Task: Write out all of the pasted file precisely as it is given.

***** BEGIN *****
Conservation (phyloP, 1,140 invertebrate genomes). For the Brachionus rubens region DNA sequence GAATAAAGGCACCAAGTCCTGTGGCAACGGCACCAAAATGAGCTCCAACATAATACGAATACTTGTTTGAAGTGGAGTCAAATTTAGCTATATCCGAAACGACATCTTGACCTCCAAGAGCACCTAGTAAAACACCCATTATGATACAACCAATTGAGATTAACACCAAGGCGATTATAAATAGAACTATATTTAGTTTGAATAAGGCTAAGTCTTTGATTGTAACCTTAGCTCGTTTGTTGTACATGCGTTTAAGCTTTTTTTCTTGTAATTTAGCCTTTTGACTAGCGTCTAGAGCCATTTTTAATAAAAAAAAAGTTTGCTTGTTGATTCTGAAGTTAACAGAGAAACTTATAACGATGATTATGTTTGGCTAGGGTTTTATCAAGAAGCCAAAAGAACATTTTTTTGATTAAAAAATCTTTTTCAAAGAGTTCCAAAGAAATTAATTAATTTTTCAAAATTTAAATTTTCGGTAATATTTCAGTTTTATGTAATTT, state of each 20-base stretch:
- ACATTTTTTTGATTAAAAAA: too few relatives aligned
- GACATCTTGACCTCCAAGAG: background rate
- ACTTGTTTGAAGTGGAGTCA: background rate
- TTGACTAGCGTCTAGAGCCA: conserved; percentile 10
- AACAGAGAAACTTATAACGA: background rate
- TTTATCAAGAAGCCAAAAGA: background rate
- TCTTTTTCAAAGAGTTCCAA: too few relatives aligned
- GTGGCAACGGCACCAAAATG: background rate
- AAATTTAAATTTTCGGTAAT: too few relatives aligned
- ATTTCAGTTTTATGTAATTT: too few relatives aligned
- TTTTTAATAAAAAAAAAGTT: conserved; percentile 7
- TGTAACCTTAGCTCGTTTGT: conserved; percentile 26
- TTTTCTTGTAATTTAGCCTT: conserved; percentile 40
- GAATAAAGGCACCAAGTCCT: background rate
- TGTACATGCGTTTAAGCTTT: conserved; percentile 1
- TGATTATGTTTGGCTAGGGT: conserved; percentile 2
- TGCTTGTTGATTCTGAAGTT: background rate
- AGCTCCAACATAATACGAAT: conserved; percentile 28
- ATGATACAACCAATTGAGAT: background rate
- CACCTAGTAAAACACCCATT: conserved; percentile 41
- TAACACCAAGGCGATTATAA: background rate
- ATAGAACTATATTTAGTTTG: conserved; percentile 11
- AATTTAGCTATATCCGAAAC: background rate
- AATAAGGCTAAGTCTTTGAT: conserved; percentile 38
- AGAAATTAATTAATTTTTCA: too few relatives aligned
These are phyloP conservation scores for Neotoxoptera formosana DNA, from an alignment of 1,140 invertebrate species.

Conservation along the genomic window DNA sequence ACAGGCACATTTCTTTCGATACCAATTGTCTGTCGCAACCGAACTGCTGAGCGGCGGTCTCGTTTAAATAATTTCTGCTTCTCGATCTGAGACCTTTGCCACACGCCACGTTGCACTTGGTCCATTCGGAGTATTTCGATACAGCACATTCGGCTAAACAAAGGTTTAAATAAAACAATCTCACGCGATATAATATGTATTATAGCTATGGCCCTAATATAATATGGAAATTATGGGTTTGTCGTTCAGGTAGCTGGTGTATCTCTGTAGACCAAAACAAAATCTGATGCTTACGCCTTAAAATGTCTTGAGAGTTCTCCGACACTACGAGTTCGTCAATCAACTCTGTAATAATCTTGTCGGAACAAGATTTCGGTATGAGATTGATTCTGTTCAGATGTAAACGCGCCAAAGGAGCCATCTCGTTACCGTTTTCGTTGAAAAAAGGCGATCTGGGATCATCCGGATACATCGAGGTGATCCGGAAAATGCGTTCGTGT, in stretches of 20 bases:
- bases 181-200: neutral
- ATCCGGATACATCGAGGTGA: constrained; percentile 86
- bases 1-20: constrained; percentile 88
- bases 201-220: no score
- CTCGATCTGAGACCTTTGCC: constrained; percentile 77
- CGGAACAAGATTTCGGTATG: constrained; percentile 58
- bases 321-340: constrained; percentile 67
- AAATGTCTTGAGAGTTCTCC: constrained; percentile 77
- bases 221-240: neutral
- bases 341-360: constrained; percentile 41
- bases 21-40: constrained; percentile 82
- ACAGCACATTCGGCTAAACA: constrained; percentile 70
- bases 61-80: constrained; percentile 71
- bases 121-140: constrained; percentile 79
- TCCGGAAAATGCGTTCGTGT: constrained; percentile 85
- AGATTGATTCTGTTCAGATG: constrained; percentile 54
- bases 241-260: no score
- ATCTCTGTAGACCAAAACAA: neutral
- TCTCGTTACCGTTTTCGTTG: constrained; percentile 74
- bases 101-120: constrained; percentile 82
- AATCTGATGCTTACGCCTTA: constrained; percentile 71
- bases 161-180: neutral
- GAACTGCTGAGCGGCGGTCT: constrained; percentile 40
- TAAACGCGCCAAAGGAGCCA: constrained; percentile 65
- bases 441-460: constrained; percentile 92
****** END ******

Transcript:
Conservation (phyloP, 1,140 invertebrate genomes). For the Brachionus rubens region DNA sequence GAATAAAGGCACCAAGTCCTGTGGCAACGGCACCAAAATGAGCTCCAACATAATACGAATACTTGTTTGAAGTGGAGTCAAATTTAGCTATATCCGAAACGACATCTTGACCTCCAAGAGCACCTAGTAAAACACCCATTATGATACAACCAATTGAGATTAACACCAAGGCGATTATAAATAGAACTATATTTAGTTTGAATAAGGCTAAGTCTTTGATTGTAACCTTAGCTCGTTTGTTGTACATGCGTTTAAGCTTTTTTTCTTGTAATTTAGCCTTTTGACTAGCGTCTAGAGCCATTTTTAATAAAAAAAAAGTTTGCTTGTTGATTCTGAAGTTAACAGAGAAACTTATAACGATGATTATGTTTGGCTAGGGTTTTATCAAGAAGCCAAAAGAACATTTTTTTGATTAAAAAATCTTTTTCAAAGAGTTCCAAAGAAATTAATTAATTTTTCAAAATTTAAATTTTCGGTAATATTTCAGTTTTATGTAATTT, state of each 20-base stretch:
- ACATTTTTTTGATTAAAAAA: too few relatives aligned
- GACATCTTGACCTCCAAGAG: background rate
- ACTTGTTTGAAGTGGAGTCA: background rate
- TTGACTAGCGTCTAGAGCCA: conserved; percentile 10
- AACAGAGAAACTTATAACGA: background rate
- TTTATCAAGAAGCCAAAAGA: background rate
- TCTTTTTCAAAGAGTTCCAA: too few relatives aligned
- GTGGCAACGGCACCAAAATG: background rate
- AAATTTAAATTTTCGGTAAT: too few relatives aligned
- ATTTCAGTTTTATGTAATTT: too few relatives aligned
- TTTTTAATAAAAAAAAAGTT: conserved; percentile 7
- TGTAACCTTAGCTCGTTTGT: conserved; percentile 26
- TTTTCTTGTAATTTAGCCTT: conserved; percentile 40
- GAATAAAGGCACCAAGTCCT: background rate
- TGTACATGCGTTTAAGCTTT: conserved; percentile 1
- TGATTATGTTTGGCTAGGGT: conserved; percentile 2
- TGCTTGTTGATTCTGAAGTT: background rate
- AGCTCCAACATAATACGAAT: conserved; percentile 28
- ATGATACAACCAATTGAGAT: background rate
- CACCTAGTAAAACACCCATT: conserved; percentile 41
- TAACACCAAGGCGATTATAA: background rate
- ATAGAACTATATTTAGTTTG: conserved; percentile 11
- AATTTAGCTATATCCGAAAC: background rate
- AATAAGGCTAAGTCTTTGAT: conserved; percentile 38
- AGAAATTAATTAATTTTTCA: too few relatives aligned
These are phyloP conservation scores for Neotoxoptera formosana DNA, from an alignment of 1,140 invertebrate species.

Conservation along the genomic window DNA sequence ACAGGCACATTTCTTTCGATACCAATTGTCTGTCGCAACCGAACTGCTGAGCGGCGGTCTCGTTTAAATAATTTCTGCTTCTCGATCTGAGACCTTTGCCACACGCCACGTTGCACTTGGTCCATTCGGAGTATTTCGATACAGCACATTCGGCTAAACAAAGGTTTAAATAAAACAATCTCACGCGATATAATATGTATTATAGCTATGGCCCTAATATAATATGGAAATTATGGGTTTGTCGTTCAGGTAGCTGGTGTATCTCTGTAGACCAAAACAAAATCTGATGCTTACGCCTTAAAATGTCTTGAGAGTTCTCCGACACTACGAGTTCGTCAATCAACTCTGTAATAATCTTGTCGGAACAAGATTTCGGTATGAGATTGATTCTGTTCAGATGTAAACGCGCCAAAGGAGCCATCTCGTTACCGTTTTCGTTGAAAAAAGGCGATCTGGGATCATCCGGATACATCGAGGTGATCCGGAAAATGCGTTCGTGT, in stretches of 20 bases:
- bases 181-200: neutral
- ATCCGGATACATCGAGGTGA: constrained; percentile 86
- bases 1-20: constrained; percentile 88
- bases 201-220: no score
- CTCGATCTGAGACCTTTGCC: constrained; percentile 77
- CGGAACAAGATTTCGGTATG: constrained; percentile 58
- bases 321-340: constrained; percentile 67
- AAATGTCTTGAGAGTTCTCC: constrained; percentile 77
- bases 221-240: neutral
- bases 341-360: constrained; percentile 41
- bases 21-40: constrained; percentile 82
- ACAGCACATTCGGCTAAACA: constrained; percentile 70
- bases 61-80: constrained; percentile 71
- bases 121-140: constrained; percentile 79
- TCCGGAAAATGCGTTCGTGT: constrained; percentile 85
- AGATTGATTCTGTTCAGATG: constrained; percentile 54
- bases 241-260: no score
- ATCTCTGTAGACCAAAACAA: neutral
- TCTCGTTACCGTTTTCGTTG: constrained; percentile 74
- bases 101-120: constrained; percentile 82
- AATCTGATGCTTACGCCTTA: constrained; percentile 71
- bases 161-180: neutral
- GAACTGCTGAGCGGCGGTCT: constrained; percentile 40
- TAAACGCGCCAAAGGAGCCA: constrained; percentile 65
- bases 441-460: constrained; percentile 92